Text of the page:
Change wanted after social work license issued to felons

SANTA FE (KRQE) – They work with kids, the elderly, and the mentally ill so you’d expect New Mexico’s licensed social workers to be upstanding citizens. But News 13 uncovered evidence that shows the state has been giving licenses to people no one wants around the vulnerable.

When Lori Vallejos applied for a social worker license, she explained she received her “aggravated assault with a deadly weapon” conviction because she was moving a gun from a room during an argument, when the gun went off.

Vallejos was still on probation for that crime when she got her license to work with the state’s most vulnerable people.

“As a board – all the records and all the information provided to the board – the board felt she was worthy of being licensed,” said Alfredo Garcia, the head of the state board the licenses social workers at the Regulation and Licensing Department.

What the board didn’t have was the police report. It says she was angry with her boyfriend when he refused to buy her meth, and fired a gun at him, but missed.

“The current law does not allow the board to require background checks of all its applicants at this moment,” Garcia said.

Garcia is stuck with a state law that hasn’t been updated since 1987. As a result, the board has to rely on what an applicant chooses to reveal.

For example, in 2012, Nikka Peralta wrote a detailed explanation for her three DWI convictions on her license application. She wrote that her experiences make her someone who has “been there” and “come out stronger.”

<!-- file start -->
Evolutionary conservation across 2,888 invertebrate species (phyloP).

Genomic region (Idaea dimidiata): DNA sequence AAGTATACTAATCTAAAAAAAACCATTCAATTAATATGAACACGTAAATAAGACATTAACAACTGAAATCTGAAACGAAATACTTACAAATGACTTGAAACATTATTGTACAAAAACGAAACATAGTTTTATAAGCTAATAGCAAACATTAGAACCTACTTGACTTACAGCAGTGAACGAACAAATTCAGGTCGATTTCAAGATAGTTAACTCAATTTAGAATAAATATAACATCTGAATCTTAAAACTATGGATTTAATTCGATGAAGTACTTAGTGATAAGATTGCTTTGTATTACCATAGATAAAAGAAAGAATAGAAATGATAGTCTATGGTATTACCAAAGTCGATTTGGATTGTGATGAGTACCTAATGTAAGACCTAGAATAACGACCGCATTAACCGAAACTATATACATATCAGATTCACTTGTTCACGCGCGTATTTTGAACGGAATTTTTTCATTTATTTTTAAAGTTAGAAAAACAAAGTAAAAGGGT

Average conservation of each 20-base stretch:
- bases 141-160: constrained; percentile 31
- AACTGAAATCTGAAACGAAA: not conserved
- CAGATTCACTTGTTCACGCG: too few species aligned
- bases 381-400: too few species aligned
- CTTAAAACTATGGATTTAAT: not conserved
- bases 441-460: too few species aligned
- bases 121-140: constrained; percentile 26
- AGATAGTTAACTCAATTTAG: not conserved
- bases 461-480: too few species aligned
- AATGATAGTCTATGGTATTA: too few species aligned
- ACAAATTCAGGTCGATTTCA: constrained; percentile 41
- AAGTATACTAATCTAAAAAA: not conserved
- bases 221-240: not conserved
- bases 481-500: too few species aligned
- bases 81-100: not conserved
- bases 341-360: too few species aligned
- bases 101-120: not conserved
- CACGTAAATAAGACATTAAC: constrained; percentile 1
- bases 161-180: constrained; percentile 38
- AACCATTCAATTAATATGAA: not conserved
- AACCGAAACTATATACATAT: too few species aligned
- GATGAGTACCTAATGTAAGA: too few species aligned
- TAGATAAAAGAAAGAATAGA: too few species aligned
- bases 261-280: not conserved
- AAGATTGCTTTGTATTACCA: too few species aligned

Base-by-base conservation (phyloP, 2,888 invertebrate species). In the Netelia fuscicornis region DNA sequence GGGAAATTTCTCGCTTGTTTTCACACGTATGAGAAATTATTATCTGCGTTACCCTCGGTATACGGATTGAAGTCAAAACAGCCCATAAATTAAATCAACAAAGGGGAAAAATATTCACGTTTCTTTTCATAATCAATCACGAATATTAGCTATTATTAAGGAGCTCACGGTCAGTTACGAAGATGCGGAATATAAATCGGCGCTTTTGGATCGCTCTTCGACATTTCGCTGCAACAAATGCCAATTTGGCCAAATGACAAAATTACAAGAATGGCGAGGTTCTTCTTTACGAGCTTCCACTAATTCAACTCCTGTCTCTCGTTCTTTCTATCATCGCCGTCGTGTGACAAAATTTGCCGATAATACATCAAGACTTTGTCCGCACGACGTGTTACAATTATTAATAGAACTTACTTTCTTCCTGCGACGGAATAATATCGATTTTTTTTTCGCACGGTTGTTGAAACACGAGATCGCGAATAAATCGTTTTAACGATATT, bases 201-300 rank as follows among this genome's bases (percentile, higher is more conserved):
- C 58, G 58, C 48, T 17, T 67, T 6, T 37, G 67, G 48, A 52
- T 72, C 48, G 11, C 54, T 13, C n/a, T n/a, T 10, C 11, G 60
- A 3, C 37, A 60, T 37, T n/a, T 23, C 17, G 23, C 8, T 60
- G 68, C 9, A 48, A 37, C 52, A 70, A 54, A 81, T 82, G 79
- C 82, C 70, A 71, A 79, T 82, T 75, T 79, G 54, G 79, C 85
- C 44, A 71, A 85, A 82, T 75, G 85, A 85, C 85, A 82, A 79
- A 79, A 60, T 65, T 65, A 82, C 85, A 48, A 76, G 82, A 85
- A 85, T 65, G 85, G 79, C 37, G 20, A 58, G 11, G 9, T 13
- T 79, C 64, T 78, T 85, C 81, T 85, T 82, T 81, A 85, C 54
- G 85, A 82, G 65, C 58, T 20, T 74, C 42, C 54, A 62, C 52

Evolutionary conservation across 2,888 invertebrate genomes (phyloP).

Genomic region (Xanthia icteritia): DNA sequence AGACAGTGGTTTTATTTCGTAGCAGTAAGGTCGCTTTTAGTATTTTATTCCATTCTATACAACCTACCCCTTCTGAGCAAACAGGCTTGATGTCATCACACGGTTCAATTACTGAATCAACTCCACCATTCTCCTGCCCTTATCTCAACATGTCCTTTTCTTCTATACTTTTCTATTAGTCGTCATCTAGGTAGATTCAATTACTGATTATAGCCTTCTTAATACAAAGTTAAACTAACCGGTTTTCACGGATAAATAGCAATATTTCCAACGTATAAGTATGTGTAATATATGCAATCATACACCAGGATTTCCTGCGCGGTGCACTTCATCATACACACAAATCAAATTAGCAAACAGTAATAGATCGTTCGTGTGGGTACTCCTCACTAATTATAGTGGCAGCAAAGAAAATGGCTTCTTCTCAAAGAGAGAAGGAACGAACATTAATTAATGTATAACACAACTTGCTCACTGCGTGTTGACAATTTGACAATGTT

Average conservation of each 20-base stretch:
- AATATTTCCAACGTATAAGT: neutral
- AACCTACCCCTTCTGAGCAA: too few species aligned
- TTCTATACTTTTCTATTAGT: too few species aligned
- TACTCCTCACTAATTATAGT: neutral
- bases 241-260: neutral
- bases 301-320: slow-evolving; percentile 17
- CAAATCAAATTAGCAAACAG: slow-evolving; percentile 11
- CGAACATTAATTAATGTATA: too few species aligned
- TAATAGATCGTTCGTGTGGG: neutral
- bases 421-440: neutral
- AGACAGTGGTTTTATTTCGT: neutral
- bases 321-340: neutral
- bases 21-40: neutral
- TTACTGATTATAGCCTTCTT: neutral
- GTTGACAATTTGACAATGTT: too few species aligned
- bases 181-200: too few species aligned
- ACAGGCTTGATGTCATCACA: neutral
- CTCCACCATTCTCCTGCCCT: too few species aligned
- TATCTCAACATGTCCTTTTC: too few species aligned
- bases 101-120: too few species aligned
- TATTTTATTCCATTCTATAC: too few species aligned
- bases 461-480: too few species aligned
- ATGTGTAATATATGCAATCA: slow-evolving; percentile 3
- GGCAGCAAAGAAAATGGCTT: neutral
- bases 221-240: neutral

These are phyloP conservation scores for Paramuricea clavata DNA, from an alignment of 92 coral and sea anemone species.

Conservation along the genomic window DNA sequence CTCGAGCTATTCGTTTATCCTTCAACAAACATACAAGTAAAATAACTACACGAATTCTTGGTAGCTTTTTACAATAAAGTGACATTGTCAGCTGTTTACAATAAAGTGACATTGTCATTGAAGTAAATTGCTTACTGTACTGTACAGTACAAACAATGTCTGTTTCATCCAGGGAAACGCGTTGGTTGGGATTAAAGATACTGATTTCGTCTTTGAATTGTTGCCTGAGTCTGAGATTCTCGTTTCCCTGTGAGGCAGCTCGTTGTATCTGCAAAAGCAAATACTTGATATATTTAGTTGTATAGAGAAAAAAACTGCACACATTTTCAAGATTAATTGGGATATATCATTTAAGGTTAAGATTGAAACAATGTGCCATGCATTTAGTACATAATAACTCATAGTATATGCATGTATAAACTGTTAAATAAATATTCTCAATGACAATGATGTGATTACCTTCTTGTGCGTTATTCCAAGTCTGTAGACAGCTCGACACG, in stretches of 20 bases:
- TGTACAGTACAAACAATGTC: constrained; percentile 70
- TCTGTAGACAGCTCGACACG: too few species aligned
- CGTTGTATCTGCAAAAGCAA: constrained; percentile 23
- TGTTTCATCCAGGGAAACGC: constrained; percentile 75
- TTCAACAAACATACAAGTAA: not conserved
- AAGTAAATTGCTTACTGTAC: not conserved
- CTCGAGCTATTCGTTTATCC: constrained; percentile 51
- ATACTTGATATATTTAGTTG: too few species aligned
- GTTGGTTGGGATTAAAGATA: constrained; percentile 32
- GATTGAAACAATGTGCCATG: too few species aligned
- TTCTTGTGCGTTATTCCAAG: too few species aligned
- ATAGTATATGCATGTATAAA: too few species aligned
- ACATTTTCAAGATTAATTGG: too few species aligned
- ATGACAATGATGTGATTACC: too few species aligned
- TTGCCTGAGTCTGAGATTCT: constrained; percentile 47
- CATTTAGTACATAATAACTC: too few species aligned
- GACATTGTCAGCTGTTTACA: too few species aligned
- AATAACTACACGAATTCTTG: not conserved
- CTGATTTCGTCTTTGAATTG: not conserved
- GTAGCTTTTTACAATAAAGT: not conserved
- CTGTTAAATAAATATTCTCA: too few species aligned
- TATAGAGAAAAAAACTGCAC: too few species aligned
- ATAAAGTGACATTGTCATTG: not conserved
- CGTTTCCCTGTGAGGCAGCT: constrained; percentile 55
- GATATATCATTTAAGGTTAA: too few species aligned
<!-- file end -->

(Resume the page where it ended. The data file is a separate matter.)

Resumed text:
What she didn’t tell the board was that just four months earlier, she had been arrested for her fourth DWI, which later became a felony conviction.

“Our primary mission is to protect the general population,” Garcia said. “If there are cases that are falling through the cracks – then we need to reassess the law.”

Garcia says the board will petition the legislature to change the law to require background checks.

In the meantime, the head of the Regulation and Licensing Department, Superintendent Mike Unthank, is working to implement new technology that would notify the state if a licensee has a new arrest or conviction.

“We need to have systems in place where the board has more information directly at its disposal,” Unthank said.

The Social Work licensing board says they’ll be discussing the two social workers at their next meeting.

Neither woman agreed to interview for this story.

Peralta’s employer, Attachment Healing Center in Albuquerque, says they “stand by a very fine and dedicated employee.”

“As an organization dedicated to helping people move forward in their lives through healthy thoughts and deeds, Nikka demonstrates a success story that people can change their lives and be productive members of society,” said Terry Morris, director of operations at the Attachment Healing Center.

Morris would not answer whether the clinic was aware of her fourth DWI conviction last year, a felony.

Some social workers still go through background checks depending on where they want to work.

CYFD, for example, does a background check on anyone they want to hire,  including social workers.

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